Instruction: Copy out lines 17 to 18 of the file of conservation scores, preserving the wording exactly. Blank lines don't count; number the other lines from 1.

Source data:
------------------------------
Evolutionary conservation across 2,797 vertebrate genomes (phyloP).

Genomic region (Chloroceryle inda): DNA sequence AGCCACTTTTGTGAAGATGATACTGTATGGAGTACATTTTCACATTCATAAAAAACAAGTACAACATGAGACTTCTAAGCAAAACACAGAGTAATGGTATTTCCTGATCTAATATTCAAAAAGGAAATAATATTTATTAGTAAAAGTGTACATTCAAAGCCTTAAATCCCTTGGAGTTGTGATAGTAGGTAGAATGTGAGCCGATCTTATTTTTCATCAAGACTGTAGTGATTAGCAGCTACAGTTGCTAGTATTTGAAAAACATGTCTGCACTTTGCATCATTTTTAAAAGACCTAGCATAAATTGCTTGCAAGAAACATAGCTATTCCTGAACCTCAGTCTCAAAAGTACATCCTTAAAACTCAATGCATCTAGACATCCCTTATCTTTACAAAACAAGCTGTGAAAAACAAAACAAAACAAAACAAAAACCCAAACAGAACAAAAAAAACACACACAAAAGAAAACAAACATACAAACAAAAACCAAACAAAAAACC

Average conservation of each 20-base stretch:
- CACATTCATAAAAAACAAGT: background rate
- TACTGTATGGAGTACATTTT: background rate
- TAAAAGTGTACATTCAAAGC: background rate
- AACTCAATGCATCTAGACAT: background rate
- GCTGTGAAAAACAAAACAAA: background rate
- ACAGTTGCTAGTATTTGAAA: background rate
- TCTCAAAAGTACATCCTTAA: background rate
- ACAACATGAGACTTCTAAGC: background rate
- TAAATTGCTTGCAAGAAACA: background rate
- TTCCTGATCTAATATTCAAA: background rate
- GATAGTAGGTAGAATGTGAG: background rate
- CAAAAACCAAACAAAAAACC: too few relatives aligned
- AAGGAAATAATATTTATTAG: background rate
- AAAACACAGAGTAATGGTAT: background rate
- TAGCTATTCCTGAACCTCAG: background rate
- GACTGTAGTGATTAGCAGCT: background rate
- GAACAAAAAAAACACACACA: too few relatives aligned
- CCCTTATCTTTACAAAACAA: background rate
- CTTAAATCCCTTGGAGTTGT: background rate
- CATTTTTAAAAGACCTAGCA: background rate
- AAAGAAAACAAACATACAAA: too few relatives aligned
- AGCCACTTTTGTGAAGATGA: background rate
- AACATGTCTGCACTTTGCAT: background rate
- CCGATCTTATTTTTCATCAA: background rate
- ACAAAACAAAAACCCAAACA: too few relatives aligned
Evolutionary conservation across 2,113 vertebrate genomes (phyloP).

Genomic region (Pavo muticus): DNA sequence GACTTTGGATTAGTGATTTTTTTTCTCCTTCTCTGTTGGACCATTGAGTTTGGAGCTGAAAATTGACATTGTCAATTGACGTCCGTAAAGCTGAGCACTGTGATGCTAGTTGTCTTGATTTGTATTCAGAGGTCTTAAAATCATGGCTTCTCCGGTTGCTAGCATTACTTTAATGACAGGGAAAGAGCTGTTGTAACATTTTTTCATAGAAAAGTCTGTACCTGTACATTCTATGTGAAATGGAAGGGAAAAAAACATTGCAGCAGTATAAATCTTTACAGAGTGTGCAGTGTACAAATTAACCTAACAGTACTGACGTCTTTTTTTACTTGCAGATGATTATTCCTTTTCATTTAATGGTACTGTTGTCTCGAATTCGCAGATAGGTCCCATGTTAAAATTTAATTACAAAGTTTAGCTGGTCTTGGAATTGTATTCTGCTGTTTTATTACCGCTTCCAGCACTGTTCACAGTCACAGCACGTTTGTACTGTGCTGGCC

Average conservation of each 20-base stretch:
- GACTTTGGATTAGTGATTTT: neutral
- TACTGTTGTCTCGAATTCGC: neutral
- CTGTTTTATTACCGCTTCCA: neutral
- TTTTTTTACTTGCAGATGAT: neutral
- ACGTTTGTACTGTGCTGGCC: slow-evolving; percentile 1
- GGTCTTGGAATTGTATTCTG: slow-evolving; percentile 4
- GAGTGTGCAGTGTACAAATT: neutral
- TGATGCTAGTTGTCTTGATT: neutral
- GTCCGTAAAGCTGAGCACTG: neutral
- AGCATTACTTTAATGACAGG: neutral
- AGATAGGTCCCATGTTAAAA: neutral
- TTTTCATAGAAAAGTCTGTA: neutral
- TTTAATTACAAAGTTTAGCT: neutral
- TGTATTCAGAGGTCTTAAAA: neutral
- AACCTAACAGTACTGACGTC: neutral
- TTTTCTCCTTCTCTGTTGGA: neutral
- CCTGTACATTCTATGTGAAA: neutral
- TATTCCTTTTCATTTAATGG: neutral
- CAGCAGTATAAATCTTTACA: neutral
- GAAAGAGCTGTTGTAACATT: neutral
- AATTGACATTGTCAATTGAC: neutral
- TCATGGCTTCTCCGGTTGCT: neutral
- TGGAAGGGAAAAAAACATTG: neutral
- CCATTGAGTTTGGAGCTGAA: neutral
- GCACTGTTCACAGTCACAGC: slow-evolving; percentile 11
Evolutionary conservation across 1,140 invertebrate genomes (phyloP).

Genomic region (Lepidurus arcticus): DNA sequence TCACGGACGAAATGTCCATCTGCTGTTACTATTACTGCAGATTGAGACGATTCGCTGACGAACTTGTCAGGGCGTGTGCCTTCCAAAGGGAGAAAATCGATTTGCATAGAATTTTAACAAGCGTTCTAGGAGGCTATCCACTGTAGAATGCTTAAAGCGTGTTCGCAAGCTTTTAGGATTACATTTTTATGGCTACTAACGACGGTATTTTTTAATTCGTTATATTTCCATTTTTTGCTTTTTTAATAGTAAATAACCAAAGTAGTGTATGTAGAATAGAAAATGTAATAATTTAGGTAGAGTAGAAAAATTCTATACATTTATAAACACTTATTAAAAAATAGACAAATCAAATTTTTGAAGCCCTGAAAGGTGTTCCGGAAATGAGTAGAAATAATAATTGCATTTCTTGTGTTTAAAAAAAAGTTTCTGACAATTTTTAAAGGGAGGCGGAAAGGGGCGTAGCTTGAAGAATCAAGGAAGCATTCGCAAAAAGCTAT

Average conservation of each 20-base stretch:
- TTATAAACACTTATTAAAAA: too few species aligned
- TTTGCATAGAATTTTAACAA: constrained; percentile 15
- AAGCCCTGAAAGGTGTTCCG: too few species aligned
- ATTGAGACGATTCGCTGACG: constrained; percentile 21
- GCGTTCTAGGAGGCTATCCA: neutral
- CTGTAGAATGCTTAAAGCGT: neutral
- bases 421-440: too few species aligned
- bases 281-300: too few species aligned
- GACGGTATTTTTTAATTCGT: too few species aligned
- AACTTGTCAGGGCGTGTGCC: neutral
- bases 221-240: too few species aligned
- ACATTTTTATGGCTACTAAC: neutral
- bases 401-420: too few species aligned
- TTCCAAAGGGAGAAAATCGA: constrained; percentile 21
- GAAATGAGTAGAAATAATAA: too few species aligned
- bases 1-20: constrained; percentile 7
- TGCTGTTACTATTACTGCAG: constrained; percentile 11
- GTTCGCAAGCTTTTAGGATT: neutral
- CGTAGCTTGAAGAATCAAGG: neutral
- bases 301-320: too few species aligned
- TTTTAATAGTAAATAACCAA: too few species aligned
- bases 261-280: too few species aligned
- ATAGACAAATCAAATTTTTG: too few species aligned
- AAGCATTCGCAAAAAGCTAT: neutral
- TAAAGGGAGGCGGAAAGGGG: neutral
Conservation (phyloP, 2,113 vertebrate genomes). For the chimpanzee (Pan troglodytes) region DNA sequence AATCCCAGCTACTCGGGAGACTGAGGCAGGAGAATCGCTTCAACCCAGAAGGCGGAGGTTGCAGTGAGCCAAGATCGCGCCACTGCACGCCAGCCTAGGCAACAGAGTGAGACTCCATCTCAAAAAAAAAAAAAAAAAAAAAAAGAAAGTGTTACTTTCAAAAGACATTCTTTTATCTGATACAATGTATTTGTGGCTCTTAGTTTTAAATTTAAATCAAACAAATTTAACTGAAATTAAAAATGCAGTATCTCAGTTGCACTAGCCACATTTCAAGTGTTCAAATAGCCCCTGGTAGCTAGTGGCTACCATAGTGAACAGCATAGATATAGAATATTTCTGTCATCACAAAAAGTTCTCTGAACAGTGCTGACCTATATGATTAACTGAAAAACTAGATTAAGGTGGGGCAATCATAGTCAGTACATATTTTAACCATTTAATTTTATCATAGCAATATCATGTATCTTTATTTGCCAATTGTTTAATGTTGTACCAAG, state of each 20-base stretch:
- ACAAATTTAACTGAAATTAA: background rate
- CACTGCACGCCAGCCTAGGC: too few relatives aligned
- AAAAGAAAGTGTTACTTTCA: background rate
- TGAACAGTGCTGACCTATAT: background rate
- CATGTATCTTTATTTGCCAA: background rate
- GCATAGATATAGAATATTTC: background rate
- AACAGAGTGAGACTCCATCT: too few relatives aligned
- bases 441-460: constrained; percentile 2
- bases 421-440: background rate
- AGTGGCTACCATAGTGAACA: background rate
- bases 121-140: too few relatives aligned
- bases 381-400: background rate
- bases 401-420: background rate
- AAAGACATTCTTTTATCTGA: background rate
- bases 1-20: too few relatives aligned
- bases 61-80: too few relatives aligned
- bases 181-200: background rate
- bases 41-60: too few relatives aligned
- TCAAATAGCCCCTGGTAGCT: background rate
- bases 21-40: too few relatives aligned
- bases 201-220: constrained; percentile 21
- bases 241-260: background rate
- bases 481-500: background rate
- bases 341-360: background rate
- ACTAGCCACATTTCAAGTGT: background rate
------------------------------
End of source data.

- AAAACACAGAGTAATGGTAT: background rate
- TAGCTATTCCTGAACCTCAG: background rate